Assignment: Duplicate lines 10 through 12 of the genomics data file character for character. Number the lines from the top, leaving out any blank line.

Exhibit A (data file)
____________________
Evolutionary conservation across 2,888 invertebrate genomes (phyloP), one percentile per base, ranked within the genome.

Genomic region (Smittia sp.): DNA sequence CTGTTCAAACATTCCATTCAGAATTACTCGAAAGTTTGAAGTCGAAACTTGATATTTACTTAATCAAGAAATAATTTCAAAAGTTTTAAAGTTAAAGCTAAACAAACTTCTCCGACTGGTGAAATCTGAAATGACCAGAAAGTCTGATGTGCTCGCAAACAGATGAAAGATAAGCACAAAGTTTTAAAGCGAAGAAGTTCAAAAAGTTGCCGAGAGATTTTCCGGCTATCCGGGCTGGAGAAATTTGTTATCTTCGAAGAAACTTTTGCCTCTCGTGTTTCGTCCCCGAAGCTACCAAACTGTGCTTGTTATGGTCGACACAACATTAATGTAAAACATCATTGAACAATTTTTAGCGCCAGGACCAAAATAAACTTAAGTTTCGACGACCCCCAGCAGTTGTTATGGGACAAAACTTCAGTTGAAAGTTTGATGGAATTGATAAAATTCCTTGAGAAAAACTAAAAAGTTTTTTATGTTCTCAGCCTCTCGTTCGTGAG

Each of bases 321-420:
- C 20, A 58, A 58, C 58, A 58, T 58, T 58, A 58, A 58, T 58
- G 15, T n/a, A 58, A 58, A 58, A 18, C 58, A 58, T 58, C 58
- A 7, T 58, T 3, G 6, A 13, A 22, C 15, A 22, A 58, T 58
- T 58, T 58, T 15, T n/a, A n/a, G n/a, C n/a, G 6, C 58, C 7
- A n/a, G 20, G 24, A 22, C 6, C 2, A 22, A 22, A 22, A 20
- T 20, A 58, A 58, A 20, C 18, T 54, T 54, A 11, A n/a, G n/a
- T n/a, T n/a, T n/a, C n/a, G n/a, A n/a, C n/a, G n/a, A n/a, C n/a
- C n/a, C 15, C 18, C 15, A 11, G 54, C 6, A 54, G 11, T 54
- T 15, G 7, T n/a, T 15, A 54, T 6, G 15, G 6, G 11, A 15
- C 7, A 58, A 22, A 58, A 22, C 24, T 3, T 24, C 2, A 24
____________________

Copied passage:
- T n/a, T n/a, T n/a, C n/a, G n/a, A n/a, C n/a, G n/a, A n/a, C n/a
- C n/a, C 15, C 18, C 15, A 11, G 54, C 6, A 54, G 11, T 54
- T 15, G 7, T n/a, T 15, A 54, T 6, G 15, G 6, G 11, A 15